For many months the Reserve Bank has told us the next move in interest rates is likely to be up, albeit not for some time.
- Low unemployment, coinciding with a steady economy and falling house prices is "uncharted territory"
- Benchmark interest rate has stayed at the record-low 1.5pc since August 2016
- A rate cut would sink the Australian dollar well below US72c
But, in a speech to a business economists' dinner last night, not only did the bank's deputy governor say further rate cuts were possible, but also that the RBA could engage in quantitative easing (known as QE) — like the US Federal Reserve did to assist the recovery from the global financial crisis — if it was needed.
Guy Debelle's comments came a day after surprisingly weak GDP figures showed a notable slowdown in Australia's economy during the third quarter.
This data has caused many economists — a lot of whom were at the dinner Dr Debelle was addressing — to question the Reserve Bank's economic growth forecasts and its hope to raise interest rates.
Last night the RBA's second-in-command himself threw a fair degree of doubt on Australia's economic outlook.
"[Household] consumption was weaker than expected, everything else was pretty much as expected so I think it's just a question of seeing how that goes," he said.
"We'll see how that goes over the next few months and reassess accordingly."
The weakness in consumption is likely to be, at least in part, related to the dramatic fall in Sydney and Melbourne property prices, something Dr Debelle admitted the Reserve Bank was keeping a watchful eye on.
"It's an interesting environment where … the unemployment rate's been coming down, the economy's growing at a reasonable pace — that's not an environment we've really seen anywhere else before where house prices are falling," he said, answering a question.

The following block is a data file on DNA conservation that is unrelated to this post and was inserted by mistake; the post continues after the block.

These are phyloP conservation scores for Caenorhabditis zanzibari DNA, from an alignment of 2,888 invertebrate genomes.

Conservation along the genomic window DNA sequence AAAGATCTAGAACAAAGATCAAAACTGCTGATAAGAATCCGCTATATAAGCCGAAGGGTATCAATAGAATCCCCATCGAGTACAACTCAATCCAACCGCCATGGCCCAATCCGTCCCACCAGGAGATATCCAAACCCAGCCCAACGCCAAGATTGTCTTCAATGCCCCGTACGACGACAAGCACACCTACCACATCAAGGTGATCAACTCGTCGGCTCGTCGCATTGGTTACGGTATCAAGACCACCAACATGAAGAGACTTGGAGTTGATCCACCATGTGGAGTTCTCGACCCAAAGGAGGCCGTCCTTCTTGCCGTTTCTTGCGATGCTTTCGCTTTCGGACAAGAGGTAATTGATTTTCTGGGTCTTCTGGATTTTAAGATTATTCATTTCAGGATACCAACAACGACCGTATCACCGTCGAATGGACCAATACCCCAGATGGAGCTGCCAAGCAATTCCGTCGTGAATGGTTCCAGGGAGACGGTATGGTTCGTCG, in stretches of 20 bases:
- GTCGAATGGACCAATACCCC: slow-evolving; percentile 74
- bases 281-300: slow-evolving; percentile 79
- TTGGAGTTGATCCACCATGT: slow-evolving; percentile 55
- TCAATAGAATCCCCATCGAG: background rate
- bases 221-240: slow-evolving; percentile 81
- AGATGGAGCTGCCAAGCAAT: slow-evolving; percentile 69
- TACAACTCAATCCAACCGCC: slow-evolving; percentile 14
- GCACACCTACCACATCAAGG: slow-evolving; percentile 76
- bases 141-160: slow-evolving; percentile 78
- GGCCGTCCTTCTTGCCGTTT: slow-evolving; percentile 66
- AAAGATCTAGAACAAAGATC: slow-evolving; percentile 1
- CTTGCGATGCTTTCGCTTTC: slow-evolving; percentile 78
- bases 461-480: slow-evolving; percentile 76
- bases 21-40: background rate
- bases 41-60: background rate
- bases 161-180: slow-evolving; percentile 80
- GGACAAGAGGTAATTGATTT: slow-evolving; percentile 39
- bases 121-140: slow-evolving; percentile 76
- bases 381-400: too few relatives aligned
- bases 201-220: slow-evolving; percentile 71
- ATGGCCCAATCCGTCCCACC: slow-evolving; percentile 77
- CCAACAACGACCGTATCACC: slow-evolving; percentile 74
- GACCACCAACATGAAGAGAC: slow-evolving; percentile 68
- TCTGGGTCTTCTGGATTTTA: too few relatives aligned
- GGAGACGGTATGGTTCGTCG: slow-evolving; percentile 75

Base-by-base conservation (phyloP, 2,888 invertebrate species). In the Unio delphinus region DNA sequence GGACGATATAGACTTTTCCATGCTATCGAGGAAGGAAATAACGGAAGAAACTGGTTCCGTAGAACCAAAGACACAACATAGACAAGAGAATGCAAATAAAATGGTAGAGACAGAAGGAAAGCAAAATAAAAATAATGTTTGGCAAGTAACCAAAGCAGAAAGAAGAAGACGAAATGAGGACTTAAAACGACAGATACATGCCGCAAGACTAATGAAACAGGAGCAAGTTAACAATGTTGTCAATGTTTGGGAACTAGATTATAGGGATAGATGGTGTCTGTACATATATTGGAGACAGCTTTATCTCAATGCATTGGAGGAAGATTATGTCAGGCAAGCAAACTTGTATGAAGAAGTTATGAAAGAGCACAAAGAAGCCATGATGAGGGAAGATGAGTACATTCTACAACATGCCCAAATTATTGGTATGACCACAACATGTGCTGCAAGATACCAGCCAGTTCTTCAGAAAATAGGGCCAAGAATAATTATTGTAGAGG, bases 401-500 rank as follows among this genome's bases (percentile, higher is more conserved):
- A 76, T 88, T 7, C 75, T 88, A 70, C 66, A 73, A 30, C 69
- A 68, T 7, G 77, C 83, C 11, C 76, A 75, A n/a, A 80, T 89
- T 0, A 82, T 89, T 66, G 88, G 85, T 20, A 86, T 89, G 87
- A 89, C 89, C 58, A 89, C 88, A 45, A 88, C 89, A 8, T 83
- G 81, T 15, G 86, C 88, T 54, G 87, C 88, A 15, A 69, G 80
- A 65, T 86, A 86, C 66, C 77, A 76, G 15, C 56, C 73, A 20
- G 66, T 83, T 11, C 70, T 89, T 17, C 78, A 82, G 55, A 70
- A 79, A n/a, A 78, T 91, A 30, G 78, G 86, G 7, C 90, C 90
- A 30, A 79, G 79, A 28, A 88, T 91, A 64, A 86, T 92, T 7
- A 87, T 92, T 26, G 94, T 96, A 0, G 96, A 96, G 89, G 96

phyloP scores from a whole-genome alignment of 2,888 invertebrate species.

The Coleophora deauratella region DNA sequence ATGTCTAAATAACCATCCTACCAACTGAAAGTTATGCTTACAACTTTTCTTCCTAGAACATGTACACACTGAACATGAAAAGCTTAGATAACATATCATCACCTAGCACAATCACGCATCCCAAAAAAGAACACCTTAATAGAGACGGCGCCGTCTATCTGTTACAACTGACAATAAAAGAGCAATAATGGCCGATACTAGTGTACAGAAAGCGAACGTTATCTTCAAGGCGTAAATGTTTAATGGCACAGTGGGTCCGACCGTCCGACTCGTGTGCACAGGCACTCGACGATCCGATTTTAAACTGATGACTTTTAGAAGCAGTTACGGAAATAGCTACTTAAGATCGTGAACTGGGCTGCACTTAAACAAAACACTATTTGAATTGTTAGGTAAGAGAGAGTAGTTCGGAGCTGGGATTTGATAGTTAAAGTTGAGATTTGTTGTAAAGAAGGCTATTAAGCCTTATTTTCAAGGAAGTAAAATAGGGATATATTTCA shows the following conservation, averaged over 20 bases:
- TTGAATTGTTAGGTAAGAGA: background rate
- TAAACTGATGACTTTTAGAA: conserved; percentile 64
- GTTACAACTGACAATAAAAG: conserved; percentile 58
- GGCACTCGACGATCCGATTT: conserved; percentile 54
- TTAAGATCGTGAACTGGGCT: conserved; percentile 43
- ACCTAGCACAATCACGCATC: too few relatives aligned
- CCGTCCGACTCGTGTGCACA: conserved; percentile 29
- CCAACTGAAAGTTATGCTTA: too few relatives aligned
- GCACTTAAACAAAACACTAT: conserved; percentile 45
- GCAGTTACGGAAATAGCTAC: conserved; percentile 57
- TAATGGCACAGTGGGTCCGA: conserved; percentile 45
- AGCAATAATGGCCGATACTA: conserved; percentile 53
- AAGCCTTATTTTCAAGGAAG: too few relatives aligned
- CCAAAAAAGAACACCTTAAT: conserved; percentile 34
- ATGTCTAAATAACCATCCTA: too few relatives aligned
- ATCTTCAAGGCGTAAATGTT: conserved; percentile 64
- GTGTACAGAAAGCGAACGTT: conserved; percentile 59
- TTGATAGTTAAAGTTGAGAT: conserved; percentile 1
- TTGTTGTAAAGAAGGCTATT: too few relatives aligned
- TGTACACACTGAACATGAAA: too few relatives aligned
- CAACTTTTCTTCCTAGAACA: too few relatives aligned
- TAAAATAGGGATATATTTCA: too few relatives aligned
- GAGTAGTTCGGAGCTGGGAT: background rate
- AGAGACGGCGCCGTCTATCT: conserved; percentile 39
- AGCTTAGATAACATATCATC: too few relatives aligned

"It's somewhat uncharted territory, seeing how that might play out."
Cutting rates and sinking the dollar
If things turn out much worse than the RBA currently expects, Dr Debelle said the bank is not without tools to try and minimise any economic downturn.
"The Reserve Bank has repeatedly said that our expectation is that the next move in monetary policy is more likely up than down, though it is some way off," he said.
"But should that turn out not to be the case, there is still scope for further reductions in the policy rate."
If cutting interest rates does not spark any life back into housing or a slowing economy, Dr Debelle said the RBA would be prepared to take more extreme measures.
"We have also been able to examine the experience of others with other tools of monetary policy and have learned from that. Hopefully, we won't ever have to put that learning into practice," he told the gathered economists.
"QE is a policy option in Australia, should it be required.
Dr Debelle said a key lesson from the global financial crisis was that economies needed a steady flow of debt to flourish.
"The crisis very much demonstrated the critical importance of keeping the lending flowing," he added.
"The lesson is that countries that did that fared better than countries that didn't. That lesson is relevant to the situation today in Australia, where there is a risk that a reduced appetite to lend will overly curtail borrowing with consequent effects for the Australian economy."
Any moves to cut interest rates further to fresh record lows or to implement quantitative easing would likely push the Australian dollar significantly lower, well below the US 72 cent level it is currently trading around.
Dr Debelle said this in turn would also boost the economy.
"The floating exchange rate matters and remains an important shock absorber for the Australian economy," he said.
HSBC chief economist Paul Bloxham said, even though the deputy governor raised possible responses to worst-case scenarios, the RBA still seems confident the economy will continue to perform solidly.
"What was clear from the speech, and the questions and answers that followed, was that while the economy is performing well and the labour market remains strong, the RBA is unlikely to feel the need to cut, even with inflation below the mid-point of the target band," he wrote.
"In addition, although the third quarter GDP print has shaken the growth story a bit recently, the deputy governor seemed quite keen to discount the numbers to a degree, pointing instead to the low unemployment rate and labour market momentum."